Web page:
Learning From Strangers

Learning is what remains after we have passed out of school or college. An open heart with arms wide open on a road that doesn’t have a U-turn outside of our comfort zone will lead us to places we never knew could exist. When we are pushed past our limits, when we jump over boundaries and are faced with the foreign and unknown, we begin to see things differently. Perhaps, more clearly. We suffer and that suffering fuels our growth.

It’s just not the teachers that teach us, the preachers that lead us or the parents that guide us, there are lessons everywhere if you are receptive. In stares that linger for a moment extra, in goodbyes that follow back, in comforting hugs, in deep sighs and clamorous scoffs, and in the scenes of the surroundings. Maybe, the universe wants to be noticed so that it could teach us.

The good news is that it doesn’t matter how bright we are and we don’t have to enroll or pay a fee. All we have to do is be ready to learn for the session always goes on day and day out.

I was reminded again of this last month when a stranger helped me change the way I look at others.

I was returning home after my morning jog and this old man who I had never seen before stopped me and smiled. He asked me how I was doing, what did I do for a living, and all other general questions. After he was done asking, he talked about himself, his family, primarily his son and things he wanted to do at his ripe age. The same thing started to happen every day – he would stop me, smile and talk to me for a few minutes. One day, I was in a hurry and he appeared to talk to me.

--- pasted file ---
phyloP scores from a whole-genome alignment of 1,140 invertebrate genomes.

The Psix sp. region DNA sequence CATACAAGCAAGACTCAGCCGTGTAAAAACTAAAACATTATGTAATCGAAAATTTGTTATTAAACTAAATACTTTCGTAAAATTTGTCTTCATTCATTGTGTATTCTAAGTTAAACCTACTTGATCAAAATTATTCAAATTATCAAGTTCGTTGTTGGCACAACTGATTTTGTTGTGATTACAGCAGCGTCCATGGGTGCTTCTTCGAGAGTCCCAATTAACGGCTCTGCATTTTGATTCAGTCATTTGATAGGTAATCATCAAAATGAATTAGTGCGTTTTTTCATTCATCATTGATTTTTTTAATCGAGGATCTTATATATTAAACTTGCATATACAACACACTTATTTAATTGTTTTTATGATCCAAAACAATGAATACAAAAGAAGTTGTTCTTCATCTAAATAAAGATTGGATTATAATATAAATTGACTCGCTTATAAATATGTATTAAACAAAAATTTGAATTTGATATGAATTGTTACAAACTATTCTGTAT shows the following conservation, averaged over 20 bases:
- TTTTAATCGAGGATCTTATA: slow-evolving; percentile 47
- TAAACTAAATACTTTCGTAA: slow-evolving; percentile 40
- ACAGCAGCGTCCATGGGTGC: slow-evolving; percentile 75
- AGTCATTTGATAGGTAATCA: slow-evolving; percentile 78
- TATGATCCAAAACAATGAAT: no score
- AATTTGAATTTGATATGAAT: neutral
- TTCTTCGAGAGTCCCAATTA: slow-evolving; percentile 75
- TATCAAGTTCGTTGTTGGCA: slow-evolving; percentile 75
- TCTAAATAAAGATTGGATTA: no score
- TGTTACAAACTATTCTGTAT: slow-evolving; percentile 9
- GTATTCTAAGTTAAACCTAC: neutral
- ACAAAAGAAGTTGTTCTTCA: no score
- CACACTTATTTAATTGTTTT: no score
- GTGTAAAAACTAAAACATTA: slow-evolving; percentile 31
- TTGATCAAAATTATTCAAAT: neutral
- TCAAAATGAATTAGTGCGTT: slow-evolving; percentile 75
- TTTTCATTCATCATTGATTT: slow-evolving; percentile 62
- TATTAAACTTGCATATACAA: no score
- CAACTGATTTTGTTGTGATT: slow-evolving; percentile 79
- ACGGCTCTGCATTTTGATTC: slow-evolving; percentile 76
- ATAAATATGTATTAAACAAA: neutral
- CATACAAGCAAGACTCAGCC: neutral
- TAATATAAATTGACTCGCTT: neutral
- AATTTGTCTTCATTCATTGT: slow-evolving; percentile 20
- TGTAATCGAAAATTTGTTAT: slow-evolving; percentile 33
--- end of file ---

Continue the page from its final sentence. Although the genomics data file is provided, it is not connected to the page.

I snapped, “Sorry, uncle. Not today.”

He said, “Just for a moment, please?”

I tried to walk past him but he stopped me. I almost shoved him on the ground before he said, “You remind me of my son who died in a car crash two months back. Please, talk to me.”

His words were heavy and lingered on the air before piercing my ears and caused a sharp jerk in my heart. All this while I had judged him poorly and wrongly. I had thought he was erratic and a loner whose family had abandoned him years ago because he couldn’t quit his habit of alcoholism.

We often project our stories onto the lives of others.

The guy in the traffic who cut us off isn’t a good friend rushing to the hospital to see his friend. He’s an asshole. The lady at the reservation counter of an airport is clumsy and distracted. Little, do we know, her mother has been diagnosed with cancer and she doesn’t know how will she pay for the treatment. The waitress who was rude when we changed our order. We think she’s a mean and an arrogant bitch but she’s going through a divorce with her husband fighting for the custody of their only child. The list goes on and so are our projections of their realities and their actual realities.

These people who we don’t know have stories and secrets of their own which we will never know. So, we project our best guess i.e. we project our reality onto them. We fill in the blanks of their lives. We tell ourselves a quick story without listening to them and don’t allow them a chance to proofread. This distorted version is shared among our friends while the real version remains buried in their minds. We are adept at making assumptions and not connections. We chose to answer without even asking the questions.

Emotions that are displayed are seldom the emotions felt within. They can only hint us to take that step forward and find what’s really there and when we do, we’ll learn and never forget.

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Girish Dutt Shukla

Author of Maroon in a sky of blue

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